Qube's story is a great example of how creating a culture of wellness, coupled with good safety practices, can help prevent accidents and injuries at work, according to icare’s Injury Prevention Manager Jennifer Cameron.
Recognising the implications of an unhealthy workplace, Qube has been on a journey over the past five years to reduce injuries and illnesses at work by continuously improving the health and wellbeing of its people.
Like many employers, the combination of an aging workforce and deterioration in community health and lifestyle standards can pose a significant risk to workplace health and safety,” said Qube’s Group Manager Health and Wellbeing, Joe Toohey. Put simply people are working longer than ever before because they need to. This calls for a cultural change to highlight the importance of work and the positive impact it has on someone’s health and lifestyle,” he said.
“Given these challenges, we’re committed to continuous improvement, which for us means constantly looking for opportunities to increase the safety, health and wellbeing of our workers. We’re on a journey with QubeCare that will continually evolve along with our organisation,” he added.
In consultation with their people and with their high-risk areas in mind, Qube introduced QubeCare, a program of initiatives aimed at educating, improving and maintaining the physical and mental wellbeing of their workers across their 130 sites both nationally and internationally. QubeCare’s initiatives address challenges such as mental health, physical fitness and managing fatigue.
Step up to the Qube Challenge
One of QubeCare’s recent initiatives ‘Step Up to the Qube Challenge’, invited employees across Qube’s Australia, New Zealand, South East Asia and China operations to participate in a six-week step competition. Close to 40 per cent of Qube’s 7,000 employees participated in the competition, including the Managing Director himself.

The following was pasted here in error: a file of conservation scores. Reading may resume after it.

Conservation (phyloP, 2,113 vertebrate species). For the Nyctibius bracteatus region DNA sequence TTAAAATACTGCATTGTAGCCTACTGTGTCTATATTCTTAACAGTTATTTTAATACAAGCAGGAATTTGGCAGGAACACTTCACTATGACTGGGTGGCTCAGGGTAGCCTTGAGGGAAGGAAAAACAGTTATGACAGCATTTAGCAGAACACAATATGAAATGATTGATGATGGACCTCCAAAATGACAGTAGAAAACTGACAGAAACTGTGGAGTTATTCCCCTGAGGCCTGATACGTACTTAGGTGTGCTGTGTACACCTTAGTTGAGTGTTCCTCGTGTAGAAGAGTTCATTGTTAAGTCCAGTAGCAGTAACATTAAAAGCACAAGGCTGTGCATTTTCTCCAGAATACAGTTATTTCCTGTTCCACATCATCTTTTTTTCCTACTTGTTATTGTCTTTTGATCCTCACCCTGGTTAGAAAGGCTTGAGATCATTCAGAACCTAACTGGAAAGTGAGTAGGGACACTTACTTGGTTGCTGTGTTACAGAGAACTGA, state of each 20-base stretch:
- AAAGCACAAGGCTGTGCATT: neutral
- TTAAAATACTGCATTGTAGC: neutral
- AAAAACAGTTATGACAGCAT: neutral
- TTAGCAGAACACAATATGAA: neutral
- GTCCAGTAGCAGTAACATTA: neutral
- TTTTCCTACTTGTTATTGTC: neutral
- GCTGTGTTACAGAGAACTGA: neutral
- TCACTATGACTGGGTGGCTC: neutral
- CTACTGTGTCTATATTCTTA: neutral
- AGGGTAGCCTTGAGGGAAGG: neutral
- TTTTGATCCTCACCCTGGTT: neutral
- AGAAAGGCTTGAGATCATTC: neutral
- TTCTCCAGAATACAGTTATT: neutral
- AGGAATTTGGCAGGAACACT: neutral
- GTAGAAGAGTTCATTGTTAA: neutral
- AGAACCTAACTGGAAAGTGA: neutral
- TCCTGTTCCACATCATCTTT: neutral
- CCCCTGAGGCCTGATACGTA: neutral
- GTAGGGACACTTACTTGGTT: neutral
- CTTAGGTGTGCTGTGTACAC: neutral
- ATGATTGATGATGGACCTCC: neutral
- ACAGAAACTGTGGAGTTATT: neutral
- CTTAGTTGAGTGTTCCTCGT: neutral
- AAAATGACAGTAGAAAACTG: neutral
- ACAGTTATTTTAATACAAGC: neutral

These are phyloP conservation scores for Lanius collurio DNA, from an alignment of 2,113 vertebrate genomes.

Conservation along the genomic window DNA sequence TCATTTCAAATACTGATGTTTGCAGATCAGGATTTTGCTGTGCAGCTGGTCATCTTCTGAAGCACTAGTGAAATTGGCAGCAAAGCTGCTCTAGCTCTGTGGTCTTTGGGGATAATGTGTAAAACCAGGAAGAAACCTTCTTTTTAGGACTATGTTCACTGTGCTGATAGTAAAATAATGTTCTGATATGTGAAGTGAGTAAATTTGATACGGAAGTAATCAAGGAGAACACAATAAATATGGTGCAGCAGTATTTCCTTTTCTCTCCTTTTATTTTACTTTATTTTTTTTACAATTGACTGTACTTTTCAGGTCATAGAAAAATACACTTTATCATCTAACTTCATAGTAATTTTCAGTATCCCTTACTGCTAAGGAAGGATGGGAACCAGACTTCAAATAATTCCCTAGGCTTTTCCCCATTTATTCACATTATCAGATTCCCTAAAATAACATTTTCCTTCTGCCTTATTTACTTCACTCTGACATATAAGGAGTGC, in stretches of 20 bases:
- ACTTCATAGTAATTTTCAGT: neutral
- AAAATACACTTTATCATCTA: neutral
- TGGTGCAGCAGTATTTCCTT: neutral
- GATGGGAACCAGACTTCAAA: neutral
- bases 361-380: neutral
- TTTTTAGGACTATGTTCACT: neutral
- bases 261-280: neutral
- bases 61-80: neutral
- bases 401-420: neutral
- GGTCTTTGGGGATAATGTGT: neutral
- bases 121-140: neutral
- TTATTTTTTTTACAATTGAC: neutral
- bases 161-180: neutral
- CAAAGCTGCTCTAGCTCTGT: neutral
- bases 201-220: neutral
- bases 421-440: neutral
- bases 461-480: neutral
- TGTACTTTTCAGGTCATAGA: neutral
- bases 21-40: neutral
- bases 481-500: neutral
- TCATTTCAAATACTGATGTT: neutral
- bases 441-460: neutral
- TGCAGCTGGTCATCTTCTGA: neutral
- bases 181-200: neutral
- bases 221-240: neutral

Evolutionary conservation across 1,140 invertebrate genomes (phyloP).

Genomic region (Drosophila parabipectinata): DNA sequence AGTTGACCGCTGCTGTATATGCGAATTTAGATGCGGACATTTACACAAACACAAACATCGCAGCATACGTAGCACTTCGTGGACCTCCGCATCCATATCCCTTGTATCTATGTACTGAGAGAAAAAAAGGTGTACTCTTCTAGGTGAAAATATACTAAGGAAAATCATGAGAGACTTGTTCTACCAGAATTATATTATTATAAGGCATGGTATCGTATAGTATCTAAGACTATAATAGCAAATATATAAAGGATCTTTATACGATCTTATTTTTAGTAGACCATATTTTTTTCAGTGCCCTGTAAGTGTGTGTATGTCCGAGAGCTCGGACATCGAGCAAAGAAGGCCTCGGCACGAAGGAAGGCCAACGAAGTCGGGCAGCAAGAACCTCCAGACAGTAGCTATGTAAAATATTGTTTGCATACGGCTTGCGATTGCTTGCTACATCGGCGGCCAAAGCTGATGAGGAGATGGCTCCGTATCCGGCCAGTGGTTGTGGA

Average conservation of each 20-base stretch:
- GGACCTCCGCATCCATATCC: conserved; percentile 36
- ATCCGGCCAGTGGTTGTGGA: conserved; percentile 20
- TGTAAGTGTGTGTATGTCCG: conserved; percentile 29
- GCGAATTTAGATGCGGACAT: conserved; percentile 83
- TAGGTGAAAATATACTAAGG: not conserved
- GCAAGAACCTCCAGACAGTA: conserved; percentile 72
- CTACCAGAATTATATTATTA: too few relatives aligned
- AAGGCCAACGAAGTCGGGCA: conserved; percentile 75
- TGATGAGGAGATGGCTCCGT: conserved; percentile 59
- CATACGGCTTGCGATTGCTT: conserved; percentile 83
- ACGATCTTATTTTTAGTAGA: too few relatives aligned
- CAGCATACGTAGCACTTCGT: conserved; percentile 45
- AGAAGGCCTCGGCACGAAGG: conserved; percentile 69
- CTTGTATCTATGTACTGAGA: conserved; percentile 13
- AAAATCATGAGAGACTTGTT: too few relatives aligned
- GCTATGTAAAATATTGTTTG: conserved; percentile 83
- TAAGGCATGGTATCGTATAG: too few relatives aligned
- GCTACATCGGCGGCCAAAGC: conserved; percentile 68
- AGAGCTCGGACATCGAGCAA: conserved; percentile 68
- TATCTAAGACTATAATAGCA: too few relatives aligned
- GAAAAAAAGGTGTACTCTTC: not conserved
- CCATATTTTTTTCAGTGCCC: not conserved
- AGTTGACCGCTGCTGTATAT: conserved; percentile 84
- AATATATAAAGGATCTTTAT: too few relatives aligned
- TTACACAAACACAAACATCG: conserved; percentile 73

Qube regularly consults with its workers to ensure its safety and wellbeing programs address the specific risks they face each day.
“We’re still learning about what works for us at Qube. Some of our programs have landed better than others with our employees but that’s all part of the process. It’s not set and forget,” explains Mr Toohey. “We are constantly engaging with our team to ensure the campaigns are resonating and our people are taking away the key messages”, he said. “Key to the success of these initiatives is the fact they are owned by our people and backed by our senior managers, who get involved and lead by example,” he added.
Apart from receiving overwhelmingly positive feedback from their people, Qube’s wellbeing initiatives, coupled with their commitment to investing in best practice safety systems, governance and training, is seeing great results. Over the past five years, Qube’s Lost Time Injury Rate has dropped by 65 per cent and, where an incident has occurred, they’re returning to work faster with the average days off work dropping by over 17 per cent since 2016. They’ve also seen a substantial drop in workers compensation claims across some of their high-risk sites, with the total number of claims dropping by more than 40 per cent over the past two years.
With a goal of Zero Harm firmly in their sights, Qube is on a continuous journey of improvement when it comes to the safety and wellbeing of its people. Their latest campaign focuses on heart health and recognising the early warning signs when things don’t feel right.
Qube puts wellbeing of its people first
Qube has reduced its injuries by over 40% by coupling good safety practices with preventative health and wellbeing initiatives. Find out how they did it.